The Property Council of Australia has congratulated the Federal Opposition on its constructive approach to pandemic response measures, welcomed several policy markers flagged in the Opposition Leader’s Budget Reply speech, and once again sought clarification on the ALP’s negative gearing and capital gains tax policies.
‘Australia faces some huge challenges in recovering from the impact of COVID-19,’ said Ken Morrison, Chief Executive of the Property Council of Australia.
‘It’s imperative that all sides of politics and across all levels of government are strongly focused on dealing with the immediate and longer term economic and social impacts of COVID-19.
‘As such, Labor’s support for the Government’s personal income tax cuts and incentives for business investment and job creation are to be strongly welcomed,’ Mr Morrison said.
The Property Council also acknowledged Labor’s continued support for housing construction as a vehicle for economic recovery, including the important contribution of social housing to our economic and social well-being.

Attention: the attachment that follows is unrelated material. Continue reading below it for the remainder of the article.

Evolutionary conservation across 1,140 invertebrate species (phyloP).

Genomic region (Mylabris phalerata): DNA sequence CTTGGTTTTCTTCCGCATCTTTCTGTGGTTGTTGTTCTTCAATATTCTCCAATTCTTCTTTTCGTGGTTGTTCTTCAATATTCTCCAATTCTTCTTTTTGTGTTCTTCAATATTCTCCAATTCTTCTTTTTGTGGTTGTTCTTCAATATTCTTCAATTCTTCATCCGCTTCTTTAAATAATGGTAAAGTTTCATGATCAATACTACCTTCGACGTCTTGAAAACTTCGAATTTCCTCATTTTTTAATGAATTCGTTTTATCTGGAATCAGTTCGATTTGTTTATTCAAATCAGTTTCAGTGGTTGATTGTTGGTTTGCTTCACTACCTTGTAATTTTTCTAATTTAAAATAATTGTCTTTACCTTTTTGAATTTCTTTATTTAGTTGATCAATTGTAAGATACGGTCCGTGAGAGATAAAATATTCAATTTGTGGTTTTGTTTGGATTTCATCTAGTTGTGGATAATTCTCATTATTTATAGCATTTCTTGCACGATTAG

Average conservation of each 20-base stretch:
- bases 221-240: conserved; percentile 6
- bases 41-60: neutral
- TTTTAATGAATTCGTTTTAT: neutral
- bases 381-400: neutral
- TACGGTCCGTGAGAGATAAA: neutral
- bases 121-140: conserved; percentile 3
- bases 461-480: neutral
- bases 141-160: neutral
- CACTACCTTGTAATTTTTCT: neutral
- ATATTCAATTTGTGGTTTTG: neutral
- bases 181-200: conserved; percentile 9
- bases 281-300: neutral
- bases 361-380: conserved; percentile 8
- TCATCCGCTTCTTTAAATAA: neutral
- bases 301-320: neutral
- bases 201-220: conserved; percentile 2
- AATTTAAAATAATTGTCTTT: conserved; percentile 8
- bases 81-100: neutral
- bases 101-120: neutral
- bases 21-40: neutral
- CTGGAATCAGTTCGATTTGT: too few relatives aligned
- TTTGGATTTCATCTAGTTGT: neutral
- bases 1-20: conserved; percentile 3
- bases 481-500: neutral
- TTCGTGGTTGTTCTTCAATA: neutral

‘Labor’s proposal to invest $500 million in repairs and maintenance would help stimulate economic activity fast. There is also an opportunity to do much more to encourage more private sector involvement in the delivery of affordable housing at scale by leveraging taxation settings to encourage more private and institutional investment.
‘As Australia’s biggest industry and employer, the property industry will do a lot of the heavy lifting in getting the Australian economy growing again as well as meeting the housing needs for all Australians,' Mr Morrison said.
Mr Morrison said the Opposition Leader was silent in tonight’s speech on the fate of Labor’s negative gearing policy which has now been rejected at two federal elections.
“If Labor is serious about supporting jobs in housing construction, it would finally put its negative gearing and capital gains tax policies to rest.
“The most comprehensive analysis of the policies by Deloitte Access Economics showed these would have been a jobs and economy killer.
“Far from encouraging new construction, it would have delivered a $766 million drop to construction activity, cost 7,800 construction jobs and shaved $1.5 billion off GDP. Deloitte Access Economics said these outcomes would be worse in an economic downturn.
“It was the wrong policy in 2019, and it would be disastrous coming out of this recession,” Mr Morrison said.
[A summary of the Deloitte Access Economics analysis is available here.]
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